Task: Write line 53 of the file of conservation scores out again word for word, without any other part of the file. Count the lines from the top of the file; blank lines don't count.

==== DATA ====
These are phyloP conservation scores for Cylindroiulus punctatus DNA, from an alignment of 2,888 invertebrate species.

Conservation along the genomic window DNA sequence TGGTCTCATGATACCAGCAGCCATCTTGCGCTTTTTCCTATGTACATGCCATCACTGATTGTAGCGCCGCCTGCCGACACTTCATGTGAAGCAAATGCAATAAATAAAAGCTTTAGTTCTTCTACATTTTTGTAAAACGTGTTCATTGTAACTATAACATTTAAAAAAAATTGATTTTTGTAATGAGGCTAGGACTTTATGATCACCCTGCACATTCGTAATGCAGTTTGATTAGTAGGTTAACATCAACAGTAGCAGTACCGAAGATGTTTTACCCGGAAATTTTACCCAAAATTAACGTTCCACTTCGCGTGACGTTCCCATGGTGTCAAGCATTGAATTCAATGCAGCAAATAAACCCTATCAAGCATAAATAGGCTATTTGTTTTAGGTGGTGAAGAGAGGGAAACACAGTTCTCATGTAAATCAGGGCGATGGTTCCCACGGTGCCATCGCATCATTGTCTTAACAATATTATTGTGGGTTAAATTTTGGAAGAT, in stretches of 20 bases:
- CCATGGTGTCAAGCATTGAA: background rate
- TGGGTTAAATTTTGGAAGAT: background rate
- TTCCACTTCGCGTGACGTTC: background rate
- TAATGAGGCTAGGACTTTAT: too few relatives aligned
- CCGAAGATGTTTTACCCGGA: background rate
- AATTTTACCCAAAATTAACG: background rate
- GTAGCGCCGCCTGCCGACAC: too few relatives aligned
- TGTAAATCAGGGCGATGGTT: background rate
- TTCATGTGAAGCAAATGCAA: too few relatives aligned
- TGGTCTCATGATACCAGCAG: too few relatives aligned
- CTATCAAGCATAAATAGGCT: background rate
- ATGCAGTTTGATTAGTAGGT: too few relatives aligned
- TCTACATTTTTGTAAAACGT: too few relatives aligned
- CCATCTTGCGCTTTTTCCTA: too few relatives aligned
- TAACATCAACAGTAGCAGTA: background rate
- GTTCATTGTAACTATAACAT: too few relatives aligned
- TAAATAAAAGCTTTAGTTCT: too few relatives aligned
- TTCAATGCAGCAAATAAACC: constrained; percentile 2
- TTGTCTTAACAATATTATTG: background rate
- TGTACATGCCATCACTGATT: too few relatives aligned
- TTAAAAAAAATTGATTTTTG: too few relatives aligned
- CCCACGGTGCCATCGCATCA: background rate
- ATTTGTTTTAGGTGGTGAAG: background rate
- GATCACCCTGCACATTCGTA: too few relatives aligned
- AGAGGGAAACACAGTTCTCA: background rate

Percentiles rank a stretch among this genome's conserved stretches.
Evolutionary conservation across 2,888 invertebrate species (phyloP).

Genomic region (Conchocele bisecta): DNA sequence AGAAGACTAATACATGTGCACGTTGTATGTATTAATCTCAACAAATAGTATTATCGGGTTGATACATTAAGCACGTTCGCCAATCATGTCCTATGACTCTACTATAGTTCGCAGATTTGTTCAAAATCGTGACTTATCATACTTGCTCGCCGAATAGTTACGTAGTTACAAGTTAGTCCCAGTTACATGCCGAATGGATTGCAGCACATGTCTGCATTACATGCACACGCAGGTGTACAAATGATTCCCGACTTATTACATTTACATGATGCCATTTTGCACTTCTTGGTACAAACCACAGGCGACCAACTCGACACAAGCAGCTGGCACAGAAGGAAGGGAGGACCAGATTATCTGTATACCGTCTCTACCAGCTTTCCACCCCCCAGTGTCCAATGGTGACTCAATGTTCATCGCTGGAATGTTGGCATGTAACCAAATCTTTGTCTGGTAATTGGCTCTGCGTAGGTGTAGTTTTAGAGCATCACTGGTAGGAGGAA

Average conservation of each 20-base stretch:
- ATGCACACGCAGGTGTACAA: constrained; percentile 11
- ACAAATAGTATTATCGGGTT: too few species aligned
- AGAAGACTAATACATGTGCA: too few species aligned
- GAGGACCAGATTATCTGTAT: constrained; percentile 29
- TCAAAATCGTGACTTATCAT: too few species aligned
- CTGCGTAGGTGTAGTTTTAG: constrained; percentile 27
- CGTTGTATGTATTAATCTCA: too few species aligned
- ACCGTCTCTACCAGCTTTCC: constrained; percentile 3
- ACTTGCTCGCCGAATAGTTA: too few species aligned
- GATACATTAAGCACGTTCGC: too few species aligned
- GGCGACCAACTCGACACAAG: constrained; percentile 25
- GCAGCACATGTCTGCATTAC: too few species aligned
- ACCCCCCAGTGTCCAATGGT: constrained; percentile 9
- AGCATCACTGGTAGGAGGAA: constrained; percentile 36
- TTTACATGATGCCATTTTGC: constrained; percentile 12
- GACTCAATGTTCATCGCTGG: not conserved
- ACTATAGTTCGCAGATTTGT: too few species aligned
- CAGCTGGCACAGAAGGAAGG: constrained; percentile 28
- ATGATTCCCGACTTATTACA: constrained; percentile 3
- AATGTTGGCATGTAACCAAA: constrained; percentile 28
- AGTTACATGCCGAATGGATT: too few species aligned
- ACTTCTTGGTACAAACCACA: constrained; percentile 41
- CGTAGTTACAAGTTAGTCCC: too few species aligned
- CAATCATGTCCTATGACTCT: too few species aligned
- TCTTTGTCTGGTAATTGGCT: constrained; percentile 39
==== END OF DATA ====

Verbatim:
- ACTTCTTGGTACAAACCACA: constrained; percentile 41